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SOURCE American Academy of Neurology
MINNEAPOLIS, March 18, 2013 /PRNewswire-USNewswire/ -- With more than one million athletes now experiencing a concussion each year in the United States, the American Academy of Neurology (AAN) has released an evidence-based guideline for evaluating and managing athletes with concussion. This new guideline replaces the 1997 AAN guideline on the same topic. The new guideline is published in the March 18, 2013, online issue of Neurology®, the medical journal of the American Academy of Neurology, was developed through an objective evidence-based review of the literature by a multidisciplinary committee of experts and has been endorsed by a broad range of athletic, medical and patient groups.
"Among the most important recommendations the Academy is making is that any athlete suspected of experiencing a concussion immediately be removed from play," said co-lead guideline author Christopher C. Giza, MD, with the David Geffen School of Medicine and Mattel Children's Hospital at UCLA and a member of the AAN. "We've moved away from the concussion grading systems we first established in 1997 and are now recommending concussion and return to play be assessed in each athlete individually. There is no set timeline for safe return to play."
The updated guideline recommends athletes with suspected concussion be immediately taken out of the game and not returned until assessed by a licensed health care professional trained in concussion, return to play slowly and only after all acute symptoms are gone. Athletes of high school age and younger with a concussion should be managed more conservatively in regard to return to play, as evidence shows that they take longer to recover than college athletes.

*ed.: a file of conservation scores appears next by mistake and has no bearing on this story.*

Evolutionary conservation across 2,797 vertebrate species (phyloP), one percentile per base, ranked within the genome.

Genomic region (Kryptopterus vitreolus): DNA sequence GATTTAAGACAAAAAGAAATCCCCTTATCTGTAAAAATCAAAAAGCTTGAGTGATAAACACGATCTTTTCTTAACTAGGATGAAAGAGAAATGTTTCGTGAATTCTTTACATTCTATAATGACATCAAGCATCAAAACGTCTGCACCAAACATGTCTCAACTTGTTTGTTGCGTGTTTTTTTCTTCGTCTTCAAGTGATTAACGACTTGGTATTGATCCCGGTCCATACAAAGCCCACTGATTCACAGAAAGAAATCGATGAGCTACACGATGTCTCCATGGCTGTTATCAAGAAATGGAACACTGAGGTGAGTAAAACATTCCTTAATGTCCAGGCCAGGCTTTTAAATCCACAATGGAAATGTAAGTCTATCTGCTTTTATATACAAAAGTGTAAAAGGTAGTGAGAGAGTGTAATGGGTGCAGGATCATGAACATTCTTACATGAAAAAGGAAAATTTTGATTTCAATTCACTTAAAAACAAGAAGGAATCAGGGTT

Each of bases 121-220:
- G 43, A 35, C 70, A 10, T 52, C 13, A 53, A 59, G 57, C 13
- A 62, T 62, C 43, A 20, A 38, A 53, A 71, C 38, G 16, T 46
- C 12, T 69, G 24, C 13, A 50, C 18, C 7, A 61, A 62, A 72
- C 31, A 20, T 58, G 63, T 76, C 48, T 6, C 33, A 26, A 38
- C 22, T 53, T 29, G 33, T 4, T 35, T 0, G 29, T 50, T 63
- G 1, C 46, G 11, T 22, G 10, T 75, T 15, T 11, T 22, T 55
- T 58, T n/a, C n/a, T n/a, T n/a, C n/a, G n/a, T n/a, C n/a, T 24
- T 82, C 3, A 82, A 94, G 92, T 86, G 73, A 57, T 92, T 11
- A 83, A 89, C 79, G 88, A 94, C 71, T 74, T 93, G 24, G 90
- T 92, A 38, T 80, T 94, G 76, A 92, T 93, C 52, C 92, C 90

The guideline was developed reviewing all available evidence published through June 2012. These practice recommendations are based on an evaluation of the best available research. In recognition that scientific study and clinical care for sports concussions involves multiple specialties, a broad range of expertise was incorporated in the author panel. To develop this document, the authors spent thousands of work hours locating and analyzing scientific studies. The authors excluded studies that did not provide enough evidence to make recommendations, such as reports on individual patients or expert opinion. At least two authors independently analyzed and graded each study.
According to the guideline:
Signs and symptoms of a concussion include:
"If in doubt, sit it out," said Jeffrey S. Kutcher, MD, with the University of Michigan Medical School in Ann Arbor and a member of the AAN. "Being seen by a trained professional is extremely important after a concussion. If headaches or other symptoms return with the start of exercise, stop the activity and consult a doctor. You only get one brain; treat it well."
The guideline states that while an athlete should immediately be removed from play following a concussion, there is currently insufficient evidence to support absolute rest after concussion. Activities that do not worsen symptoms and do not pose a risk of repeat concussion may be part of concussion management.
The guideline is endorsed by the National Football League Players Association, the American Football Coaches Association, the Child Neurology Society, the National Association of Emergency Medical Service Physicians, the National Academy of Neuropsychology, the National Association of School Psychologists, the National Athletic Trainers Association and the Neurocritical Care Society.
To learn more about concussion, visit http://www.aan.com/concussion or download the Academy's new app, Concussion Quick Check, to quickly help coaches and athletic trainers recognize the signs of concussion.
The American Academy of Neurology, an association of more than 25,000 neurologists and neuroscience professionals, is dedicated to promoting the highest quality patient-centered neurologic care. A neurologist is a doctor with specialized training in diagnosing, treating and managing disorders of the brain and nervous system such as Alzheimer's disease, stroke, migraine, multiple sclerosis, concussion, Parkinson's disease and epilepsy.
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